Free to Fail Or Fearful of Failure

The theme I have been trying to get through to my students this year is to be willing to take a risk and volunteer an answer. I keep telling them that even if they are wrong, the only way to learn is through failure. That if they never risk anything, if they never fail, they will never learn anything new.

I encourage my students to be brave enough to fail and then do my utmost to provide a safety net so that when they do it doesn’t hurt their ego too bad. I want them to “bounce back” from each failure.

I want students to be comfortable with failure. Don’t misunderstand what I’m saying here. I don’t want them to accept failure; I just don’t want them to fear it.

Fear of failure can cause a person to never step out in faith. Fear of failure can cause a person to never speak up when they think they see a solution to a problem. Fear of failure can cause a person to repress dreams, desires, and goals and settle for less than they are capable of achieving. Fear of failure can turn a healthy individual into a vegetable.

Failure is a fact. It is going to happen to each of us at some time. Some of us are going to experience it regularly. We need to know that failure is not terminal.

Failure does not define us. However, our response to the failure might.

When we fail, not if, but when, we have choices to make. We can accept the failure and quit, or we can acknowledge the failure and use it as a learning experience.

I’m guilty of using the phrase, “Been there, done that, got the t-shirt.” Often I finish the phrase with something like “don’t like the t-shirt“, “outgrew the t-shirt”, “the t-shirt has developed holes”, or any other sarcastic statement that basically means I’m never going there again.

I tried it. It didn’t work. Forget it. I’m not opening myself up to that experience again.


That’s what really happened. Regardless of the situation, it was a failed situation.

I don’t like failure. Can’t stand to fail, actually. It all but kills me to admit that something I’ve been involved with wasn’t successful. I can’t accept failure. I often explain away failure with the explanation that God must not have called me to do whatever endeavor it was I attempted. If He had, it wouldn’t have failed.

Are you done laughing yet? Have you dried your eyes? Isn’t it funny how we (I) can blame God for everything? No responsibility for my own actions, thoughts, feelings…it all comes back to Him.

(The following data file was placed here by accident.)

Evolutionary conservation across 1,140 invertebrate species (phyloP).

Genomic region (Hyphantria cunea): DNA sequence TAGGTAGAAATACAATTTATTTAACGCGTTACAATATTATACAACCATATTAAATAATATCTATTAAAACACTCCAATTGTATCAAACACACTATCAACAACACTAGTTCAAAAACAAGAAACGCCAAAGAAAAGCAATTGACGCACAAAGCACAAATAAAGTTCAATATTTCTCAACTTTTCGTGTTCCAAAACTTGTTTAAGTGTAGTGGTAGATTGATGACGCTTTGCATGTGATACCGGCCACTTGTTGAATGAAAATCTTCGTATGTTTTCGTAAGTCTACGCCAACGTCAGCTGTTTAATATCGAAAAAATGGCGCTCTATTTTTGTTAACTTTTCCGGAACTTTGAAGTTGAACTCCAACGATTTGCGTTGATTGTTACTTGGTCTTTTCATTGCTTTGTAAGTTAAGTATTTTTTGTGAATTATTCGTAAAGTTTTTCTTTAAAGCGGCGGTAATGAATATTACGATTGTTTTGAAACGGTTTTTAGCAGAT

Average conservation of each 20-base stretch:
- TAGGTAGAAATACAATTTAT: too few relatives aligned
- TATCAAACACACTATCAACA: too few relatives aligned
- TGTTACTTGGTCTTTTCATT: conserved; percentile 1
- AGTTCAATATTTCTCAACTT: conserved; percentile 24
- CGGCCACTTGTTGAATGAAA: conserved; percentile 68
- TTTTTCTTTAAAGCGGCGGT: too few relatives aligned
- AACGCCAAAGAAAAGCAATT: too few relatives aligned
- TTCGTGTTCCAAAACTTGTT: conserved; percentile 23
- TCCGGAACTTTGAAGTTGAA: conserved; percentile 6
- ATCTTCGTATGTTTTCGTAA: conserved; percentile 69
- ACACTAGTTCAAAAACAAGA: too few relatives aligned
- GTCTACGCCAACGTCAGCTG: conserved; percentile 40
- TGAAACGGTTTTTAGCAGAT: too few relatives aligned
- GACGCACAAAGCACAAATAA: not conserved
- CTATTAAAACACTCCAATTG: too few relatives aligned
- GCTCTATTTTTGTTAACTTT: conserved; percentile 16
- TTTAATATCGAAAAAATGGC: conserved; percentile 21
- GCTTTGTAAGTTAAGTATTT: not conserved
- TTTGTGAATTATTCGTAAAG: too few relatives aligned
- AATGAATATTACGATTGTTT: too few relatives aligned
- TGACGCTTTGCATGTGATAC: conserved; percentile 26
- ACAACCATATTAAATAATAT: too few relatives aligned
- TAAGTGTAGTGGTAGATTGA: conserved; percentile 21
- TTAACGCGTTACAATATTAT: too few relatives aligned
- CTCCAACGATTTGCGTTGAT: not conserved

Now, don’t get me wrong here either. I know good and well I’ve done some things, filled some roles, that God hadn’t called me to, and I know they weren’t as successful as they could have been because of that. God’s calling on our life plays a part in the difference between success and failure, but that isn’t really what we’re talking about today, is it?

Does God use people who have failed to serve Him correctly?









Do I need to go on? Some of the same people on God’s Hall of Fame list would most definitely make the Hall of Failure list too.

Is failure terminal? No. Is our response to that failure important? Unbelievably so.

What if Jonah had fell into a deep depression while in the belly of the fish? What if Moses had refused to take Aaron as a speaker and instead had continued with his own life outside of God’s calling? What if Peter had been so embarrassed by his denying Christ three times that he deemed himself unworthy of his calling and went back home to fish?

Failure was not terminal to these Christians. Why would it be for us?

Sometime I get so caught up in my own shortcomings that I lose sight of the fact that it is in my weakness, He is strong.

9 And He said to me, “My grace is sufficient for you, for My strength is made perfect in weakness.” Therefore most gladly I will rather boast in my infirmities, that the power of Christ may rest upon me. 10 Therefore I take pleasure in infirmities, in reproaches, in needs, in persecutions, in distresses, for Christ’s sake. For when I am weak, then I am strong. 2 Corinthians 12:9-11

“Your grace is enough. Your grace is enough. Your grace is enough for me.” Your Grace Is Enough Matt Maher


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